CONCLUSION: The majority of current smokers among TB patients were willing to quit and remained abstinent at the end of anti-tuberculosis treatment. This intervention should be scaled up nationwide.

Original languageEnglish
Pages (from-to)183-7
Number of pages5
JournalPublic Health Action
Volume5
Issue number3
DOIs
Publication statusPublished - Sep 21 2015

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Smoking Cessation
China
Tuberculosis
Smoking
Tobacco Use Cessation
Withholding Treatment
Health
Smoke
Tobacco Products

Keywords

  • smoking
  • cessation
  • tuberculosis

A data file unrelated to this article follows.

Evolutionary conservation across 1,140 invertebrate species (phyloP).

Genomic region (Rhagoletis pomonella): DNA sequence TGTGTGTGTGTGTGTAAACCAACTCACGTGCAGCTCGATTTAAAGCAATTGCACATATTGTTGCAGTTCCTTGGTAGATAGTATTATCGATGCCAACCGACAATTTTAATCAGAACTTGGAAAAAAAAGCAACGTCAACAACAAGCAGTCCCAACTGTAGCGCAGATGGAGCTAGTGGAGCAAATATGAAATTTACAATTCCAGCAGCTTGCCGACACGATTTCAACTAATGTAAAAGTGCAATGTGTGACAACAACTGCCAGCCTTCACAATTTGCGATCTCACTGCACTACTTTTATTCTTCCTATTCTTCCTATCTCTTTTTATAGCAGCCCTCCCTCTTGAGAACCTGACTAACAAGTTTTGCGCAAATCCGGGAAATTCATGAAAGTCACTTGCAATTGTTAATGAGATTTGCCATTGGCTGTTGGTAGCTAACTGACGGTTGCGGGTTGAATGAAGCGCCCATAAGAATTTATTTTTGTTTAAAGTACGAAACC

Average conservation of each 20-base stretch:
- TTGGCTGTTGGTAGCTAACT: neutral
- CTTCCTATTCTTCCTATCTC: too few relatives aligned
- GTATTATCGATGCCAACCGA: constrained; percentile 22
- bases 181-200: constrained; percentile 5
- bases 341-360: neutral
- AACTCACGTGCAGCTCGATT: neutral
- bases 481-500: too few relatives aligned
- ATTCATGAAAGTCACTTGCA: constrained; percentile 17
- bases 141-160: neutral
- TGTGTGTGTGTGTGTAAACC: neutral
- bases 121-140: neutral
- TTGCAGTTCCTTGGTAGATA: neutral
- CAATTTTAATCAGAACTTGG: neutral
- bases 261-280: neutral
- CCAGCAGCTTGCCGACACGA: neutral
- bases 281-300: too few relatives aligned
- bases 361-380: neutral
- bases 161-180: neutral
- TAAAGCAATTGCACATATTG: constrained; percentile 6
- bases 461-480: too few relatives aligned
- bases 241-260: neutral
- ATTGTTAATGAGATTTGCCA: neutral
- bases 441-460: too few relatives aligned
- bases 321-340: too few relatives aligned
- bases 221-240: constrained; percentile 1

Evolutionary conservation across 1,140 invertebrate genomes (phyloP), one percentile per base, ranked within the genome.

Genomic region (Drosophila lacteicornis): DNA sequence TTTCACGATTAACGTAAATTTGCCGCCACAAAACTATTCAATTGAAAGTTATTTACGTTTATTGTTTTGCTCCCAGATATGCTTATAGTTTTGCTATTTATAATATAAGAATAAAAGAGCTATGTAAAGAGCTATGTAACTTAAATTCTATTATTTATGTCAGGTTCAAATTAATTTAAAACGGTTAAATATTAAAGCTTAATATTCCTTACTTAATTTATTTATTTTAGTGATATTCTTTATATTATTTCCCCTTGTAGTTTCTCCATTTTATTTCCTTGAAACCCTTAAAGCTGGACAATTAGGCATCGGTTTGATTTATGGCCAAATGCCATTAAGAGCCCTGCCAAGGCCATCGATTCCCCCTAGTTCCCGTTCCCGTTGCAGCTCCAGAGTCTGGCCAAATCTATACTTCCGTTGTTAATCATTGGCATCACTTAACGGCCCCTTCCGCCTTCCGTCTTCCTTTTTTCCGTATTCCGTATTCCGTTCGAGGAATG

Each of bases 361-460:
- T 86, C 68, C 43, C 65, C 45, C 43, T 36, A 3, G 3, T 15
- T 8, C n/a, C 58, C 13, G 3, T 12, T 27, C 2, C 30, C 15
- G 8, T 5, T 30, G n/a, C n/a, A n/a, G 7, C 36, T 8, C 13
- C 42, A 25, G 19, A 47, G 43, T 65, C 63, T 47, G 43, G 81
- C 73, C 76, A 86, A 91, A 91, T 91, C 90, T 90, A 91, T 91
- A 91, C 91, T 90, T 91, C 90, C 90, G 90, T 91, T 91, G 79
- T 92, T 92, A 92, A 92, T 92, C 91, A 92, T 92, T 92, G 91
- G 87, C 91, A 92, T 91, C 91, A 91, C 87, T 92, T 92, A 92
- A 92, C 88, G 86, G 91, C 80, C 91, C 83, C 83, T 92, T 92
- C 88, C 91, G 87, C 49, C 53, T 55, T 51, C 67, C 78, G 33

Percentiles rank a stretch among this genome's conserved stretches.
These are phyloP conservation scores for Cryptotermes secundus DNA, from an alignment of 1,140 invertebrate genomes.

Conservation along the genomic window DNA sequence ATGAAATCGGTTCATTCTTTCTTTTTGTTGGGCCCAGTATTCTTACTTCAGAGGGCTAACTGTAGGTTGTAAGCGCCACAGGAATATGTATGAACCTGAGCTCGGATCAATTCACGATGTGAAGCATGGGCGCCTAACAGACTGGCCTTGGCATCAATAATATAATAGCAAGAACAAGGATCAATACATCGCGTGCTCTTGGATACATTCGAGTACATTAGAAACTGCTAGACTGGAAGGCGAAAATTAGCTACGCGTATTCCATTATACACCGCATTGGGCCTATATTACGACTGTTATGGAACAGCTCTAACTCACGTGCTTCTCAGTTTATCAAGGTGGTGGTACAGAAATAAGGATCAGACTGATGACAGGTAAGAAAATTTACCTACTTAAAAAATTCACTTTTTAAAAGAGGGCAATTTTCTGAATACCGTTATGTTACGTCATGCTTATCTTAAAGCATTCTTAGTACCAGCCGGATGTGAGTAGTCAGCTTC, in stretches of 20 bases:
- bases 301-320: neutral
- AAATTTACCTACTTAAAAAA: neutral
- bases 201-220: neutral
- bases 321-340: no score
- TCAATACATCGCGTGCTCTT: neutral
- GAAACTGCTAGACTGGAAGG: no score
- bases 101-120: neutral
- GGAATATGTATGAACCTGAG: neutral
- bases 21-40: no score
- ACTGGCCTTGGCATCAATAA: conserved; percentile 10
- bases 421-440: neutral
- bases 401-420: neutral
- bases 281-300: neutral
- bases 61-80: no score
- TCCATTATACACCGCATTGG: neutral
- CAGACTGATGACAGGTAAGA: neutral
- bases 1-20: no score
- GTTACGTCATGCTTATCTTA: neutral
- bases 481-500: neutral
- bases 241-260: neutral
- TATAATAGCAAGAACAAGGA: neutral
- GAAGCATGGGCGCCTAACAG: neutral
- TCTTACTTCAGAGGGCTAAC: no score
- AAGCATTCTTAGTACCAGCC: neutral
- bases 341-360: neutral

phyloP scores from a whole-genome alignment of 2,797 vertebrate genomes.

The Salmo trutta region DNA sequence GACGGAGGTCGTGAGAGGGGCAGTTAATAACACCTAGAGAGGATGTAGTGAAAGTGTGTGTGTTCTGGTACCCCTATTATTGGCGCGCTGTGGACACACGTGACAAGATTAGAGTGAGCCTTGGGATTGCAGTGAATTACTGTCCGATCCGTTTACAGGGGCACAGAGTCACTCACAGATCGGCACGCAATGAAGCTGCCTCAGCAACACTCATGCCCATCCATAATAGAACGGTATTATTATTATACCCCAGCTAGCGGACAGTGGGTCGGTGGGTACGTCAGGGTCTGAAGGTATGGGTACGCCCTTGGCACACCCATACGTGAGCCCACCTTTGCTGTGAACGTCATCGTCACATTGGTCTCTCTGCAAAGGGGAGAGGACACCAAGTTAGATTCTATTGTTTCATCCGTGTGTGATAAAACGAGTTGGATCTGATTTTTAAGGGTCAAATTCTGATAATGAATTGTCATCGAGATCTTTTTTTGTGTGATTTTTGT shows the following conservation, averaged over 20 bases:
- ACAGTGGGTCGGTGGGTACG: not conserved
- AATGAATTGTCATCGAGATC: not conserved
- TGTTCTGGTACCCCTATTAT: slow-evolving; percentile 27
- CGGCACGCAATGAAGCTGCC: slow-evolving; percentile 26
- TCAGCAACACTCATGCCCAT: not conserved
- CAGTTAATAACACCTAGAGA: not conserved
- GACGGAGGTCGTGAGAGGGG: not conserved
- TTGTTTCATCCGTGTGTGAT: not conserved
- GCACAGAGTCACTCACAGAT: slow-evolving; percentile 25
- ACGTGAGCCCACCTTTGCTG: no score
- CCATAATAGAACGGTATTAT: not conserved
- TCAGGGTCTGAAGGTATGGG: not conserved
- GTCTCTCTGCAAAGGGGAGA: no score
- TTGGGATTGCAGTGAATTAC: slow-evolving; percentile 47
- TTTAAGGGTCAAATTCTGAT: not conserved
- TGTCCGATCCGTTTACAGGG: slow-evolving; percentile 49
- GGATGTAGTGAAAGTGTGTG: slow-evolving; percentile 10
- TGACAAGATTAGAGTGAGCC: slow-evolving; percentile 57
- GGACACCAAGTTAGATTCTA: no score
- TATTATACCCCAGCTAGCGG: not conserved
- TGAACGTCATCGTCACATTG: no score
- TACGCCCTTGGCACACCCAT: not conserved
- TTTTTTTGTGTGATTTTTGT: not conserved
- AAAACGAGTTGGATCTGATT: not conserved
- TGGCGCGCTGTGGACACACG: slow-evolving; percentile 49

• China

Cite this

A smoking cessation intervention among tuberculosis patients in rural China. / Lin, Y.; Wang, L-X; Qiu, L-X ; Huang, Q.; Shu, Q.; Lin, H-X; Meng, X.; Zeng, X-L.; Xiao, L-X.; Bam, T.S.; Chiang, Chen-Yuan.

In: Public Health Action, Vol. 5, No. 3, 21.09.2015, p. 183-7.

Research output: Contribution to journalArticle

Lin, Y, Wang, L-X, Qiu, L-X, Huang, Q, Shu, Q, Lin, H-X, Meng, X, Zeng, X-L, Xiao, L-X, Bam, TS & Chiang, C-Y 2015, 'A smoking cessation intervention among tuberculosis patients in rural China', Public Health Action, vol. 5, no. 3, pp. 183-7. https://doi.org/10.5588/pha.15.0025
Lin, Y. ; Wang, L-X ; Qiu, L-X ; Huang, Q. ; Shu, Q. ; Lin, H-X ; Meng, X. ; Zeng, X-L. ; Xiao, L-X. ; Bam, T.S. ; Chiang, Chen-Yuan. / A smoking cessation intervention among tuberculosis patients in rural China. In: Public Health Action. 2015 ; Vol. 5, No. 3. pp. 183-7.